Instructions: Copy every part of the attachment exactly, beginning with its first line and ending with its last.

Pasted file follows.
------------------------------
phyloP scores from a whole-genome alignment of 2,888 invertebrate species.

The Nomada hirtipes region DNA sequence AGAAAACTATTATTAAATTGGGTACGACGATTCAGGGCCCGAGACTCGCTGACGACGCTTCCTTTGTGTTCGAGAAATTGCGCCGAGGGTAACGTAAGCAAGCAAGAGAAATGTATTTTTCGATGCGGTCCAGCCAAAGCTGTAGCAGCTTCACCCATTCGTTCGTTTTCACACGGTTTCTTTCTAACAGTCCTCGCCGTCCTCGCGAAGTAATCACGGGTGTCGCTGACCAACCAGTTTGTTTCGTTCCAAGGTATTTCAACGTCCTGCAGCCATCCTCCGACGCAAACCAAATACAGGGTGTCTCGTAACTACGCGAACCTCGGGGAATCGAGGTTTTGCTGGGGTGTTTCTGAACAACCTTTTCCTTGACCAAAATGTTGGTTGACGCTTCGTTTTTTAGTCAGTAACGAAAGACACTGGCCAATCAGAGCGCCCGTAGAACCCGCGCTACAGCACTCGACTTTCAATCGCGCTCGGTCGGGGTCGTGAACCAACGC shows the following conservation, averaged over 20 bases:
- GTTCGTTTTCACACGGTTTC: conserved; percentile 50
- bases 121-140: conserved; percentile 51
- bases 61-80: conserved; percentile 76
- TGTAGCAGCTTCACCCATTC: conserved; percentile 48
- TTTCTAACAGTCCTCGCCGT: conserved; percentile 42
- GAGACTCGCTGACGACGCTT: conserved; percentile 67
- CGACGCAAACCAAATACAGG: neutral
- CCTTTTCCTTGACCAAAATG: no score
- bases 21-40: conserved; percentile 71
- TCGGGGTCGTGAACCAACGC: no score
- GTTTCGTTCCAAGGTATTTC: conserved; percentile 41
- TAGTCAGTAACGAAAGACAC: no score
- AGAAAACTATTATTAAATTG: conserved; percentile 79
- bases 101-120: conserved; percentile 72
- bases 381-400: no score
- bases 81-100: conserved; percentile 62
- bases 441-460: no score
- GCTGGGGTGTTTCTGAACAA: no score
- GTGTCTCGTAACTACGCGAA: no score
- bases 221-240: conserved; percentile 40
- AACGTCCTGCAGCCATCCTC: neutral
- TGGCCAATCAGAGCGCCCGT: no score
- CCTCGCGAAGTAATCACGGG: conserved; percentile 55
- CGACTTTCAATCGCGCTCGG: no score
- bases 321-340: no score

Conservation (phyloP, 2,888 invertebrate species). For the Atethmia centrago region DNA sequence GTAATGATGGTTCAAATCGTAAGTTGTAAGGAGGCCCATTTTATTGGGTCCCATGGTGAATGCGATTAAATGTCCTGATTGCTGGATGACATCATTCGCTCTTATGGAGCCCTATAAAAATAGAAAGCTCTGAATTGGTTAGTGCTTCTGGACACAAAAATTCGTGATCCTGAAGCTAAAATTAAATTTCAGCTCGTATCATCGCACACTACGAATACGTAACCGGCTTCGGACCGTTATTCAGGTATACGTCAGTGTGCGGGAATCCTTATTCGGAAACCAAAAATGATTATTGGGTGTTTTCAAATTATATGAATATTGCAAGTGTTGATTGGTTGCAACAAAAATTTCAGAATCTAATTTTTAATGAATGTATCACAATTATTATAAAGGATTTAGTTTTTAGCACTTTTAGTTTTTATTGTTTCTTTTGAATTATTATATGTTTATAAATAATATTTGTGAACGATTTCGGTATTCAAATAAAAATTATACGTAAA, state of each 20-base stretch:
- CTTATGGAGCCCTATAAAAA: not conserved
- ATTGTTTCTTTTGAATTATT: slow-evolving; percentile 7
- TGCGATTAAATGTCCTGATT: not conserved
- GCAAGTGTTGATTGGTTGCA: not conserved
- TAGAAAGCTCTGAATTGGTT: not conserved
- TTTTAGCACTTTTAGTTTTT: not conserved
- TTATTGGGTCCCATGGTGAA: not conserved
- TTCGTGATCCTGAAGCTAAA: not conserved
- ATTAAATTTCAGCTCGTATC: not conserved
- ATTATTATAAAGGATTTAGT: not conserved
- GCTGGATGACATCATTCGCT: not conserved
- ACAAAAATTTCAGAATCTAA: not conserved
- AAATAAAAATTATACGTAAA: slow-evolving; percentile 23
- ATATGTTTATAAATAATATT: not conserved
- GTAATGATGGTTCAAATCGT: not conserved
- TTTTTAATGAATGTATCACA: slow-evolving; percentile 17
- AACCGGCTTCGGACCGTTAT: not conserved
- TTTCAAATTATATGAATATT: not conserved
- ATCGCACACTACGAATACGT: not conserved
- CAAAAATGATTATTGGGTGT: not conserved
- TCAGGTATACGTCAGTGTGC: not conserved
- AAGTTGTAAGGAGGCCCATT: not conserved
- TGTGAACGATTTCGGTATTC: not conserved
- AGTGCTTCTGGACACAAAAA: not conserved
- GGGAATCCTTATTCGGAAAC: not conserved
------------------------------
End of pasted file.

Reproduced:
phyloP scores from a whole-genome alignment of 2,888 invertebrate species.

The Nomada hirtipes region DNA sequence AGAAAACTATTATTAAATTGGGTACGACGATTCAGGGCCCGAGACTCGCTGACGACGCTTCCTTTGTGTTCGAGAAATTGCGCCGAGGGTAACGTAAGCAAGCAAGAGAAATGTATTTTTCGATGCGGTCCAGCCAAAGCTGTAGCAGCTTCACCCATTCGTTCGTTTTCACACGGTTTCTTTCTAACAGTCCTCGCCGTCCTCGCGAAGTAATCACGGGTGTCGCTGACCAACCAGTTTGTTTCGTTCCAAGGTATTTCAACGTCCTGCAGCCATCCTCCGACGCAAACCAAATACAGGGTGTCTCGTAACTACGCGAACCTCGGGGAATCGAGGTTTTGCTGGGGTGTTTCTGAACAACCTTTTCCTTGACCAAAATGTTGGTTGACGCTTCGTTTTTTAGTCAGTAACGAAAGACACTGGCCAATCAGAGCGCCCGTAGAACCCGCGCTACAGCACTCGACTTTCAATCGCGCTCGGTCGGGGTCGTGAACCAACGC shows the following conservation, averaged over 20 bases:
- GTTCGTTTTCACACGGTTTC: conserved; percentile 50
- bases 121-140: conserved; percentile 51
- bases 61-80: conserved; percentile 76
- TGTAGCAGCTTCACCCATTC: conserved; percentile 48
- TTTCTAACAGTCCTCGCCGT: conserved; percentile 42
- GAGACTCGCTGACGACGCTT: conserved; percentile 67
- CGACGCAAACCAAATACAGG: neutral
- CCTTTTCCTTGACCAAAATG: no score
- bases 21-40: conserved; percentile 71
- TCGGGGTCGTGAACCAACGC: no score
- GTTTCGTTCCAAGGTATTTC: conserved; percentile 41
- TAGTCAGTAACGAAAGACAC: no score
- AGAAAACTATTATTAAATTG: conserved; percentile 79
- bases 101-120: conserved; percentile 72
- bases 381-400: no score
- bases 81-100: conserved; percentile 62
- bases 441-460: no score
- GCTGGGGTGTTTCTGAACAA: no score
- GTGTCTCGTAACTACGCGAA: no score
- bases 221-240: conserved; percentile 40
- AACGTCCTGCAGCCATCCTC: neutral
- TGGCCAATCAGAGCGCCCGT: no score
- CCTCGCGAAGTAATCACGGG: conserved; percentile 55
- CGACTTTCAATCGCGCTCGG: no score
- bases 321-340: no score

Conservation (phyloP, 2,888 invertebrate species). For the Atethmia centrago region DNA sequence GTAATGATGGTTCAAATCGTAAGTTGTAAGGAGGCCCATTTTATTGGGTCCCATGGTGAATGCGATTAAATGTCCTGATTGCTGGATGACATCATTCGCTCTTATGGAGCCCTATAAAAATAGAAAGCTCTGAATTGGTTAGTGCTTCTGGACACAAAAATTCGTGATCCTGAAGCTAAAATTAAATTTCAGCTCGTATCATCGCACACTACGAATACGTAACCGGCTTCGGACCGTTATTCAGGTATACGTCAGTGTGCGGGAATCCTTATTCGGAAACCAAAAATGATTATTGGGTGTTTTCAAATTATATGAATATTGCAAGTGTTGATTGGTTGCAACAAAAATTTCAGAATCTAATTTTTAATGAATGTATCACAATTATTATAAAGGATTTAGTTTTTAGCACTTTTAGTTTTTATTGTTTCTTTTGAATTATTATATGTTTATAAATAATATTTGTGAACGATTTCGGTATTCAAATAAAAATTATACGTAAA, state of each 20-base stretch:
- CTTATGGAGCCCTATAAAAA: not conserved
- ATTGTTTCTTTTGAATTATT: slow-evolving; percentile 7
- TGCGATTAAATGTCCTGATT: not conserved
- GCAAGTGTTGATTGGTTGCA: not conserved
- TAGAAAGCTCTGAATTGGTT: not conserved
- TTTTAGCACTTTTAGTTTTT: not conserved
- TTATTGGGTCCCATGGTGAA: not conserved
- TTCGTGATCCTGAAGCTAAA: not conserved
- ATTAAATTTCAGCTCGTATC: not conserved
- ATTATTATAAAGGATTTAGT: not conserved
- GCTGGATGACATCATTCGCT: not conserved
- ACAAAAATTTCAGAATCTAA: not conserved
- AAATAAAAATTATACGTAAA: slow-evolving; percentile 23
- ATATGTTTATAAATAATATT: not conserved
- GTAATGATGGTTCAAATCGT: not conserved
- TTTTTAATGAATGTATCACA: slow-evolving; percentile 17
- AACCGGCTTCGGACCGTTAT: not conserved
- TTTCAAATTATATGAATATT: not conserved
- ATCGCACACTACGAATACGT: not conserved
- CAAAAATGATTATTGGGTGT: not conserved
- TCAGGTATACGTCAGTGTGC: not conserved
- AAGTTGTAAGGAGGCCCATT: not conserved
- TGTGAACGATTTCGGTATTC: not conserved
- AGTGCTTCTGGACACAAAAA: not conserved
- GGGAATCCTTATTCGGAAAC: not conserved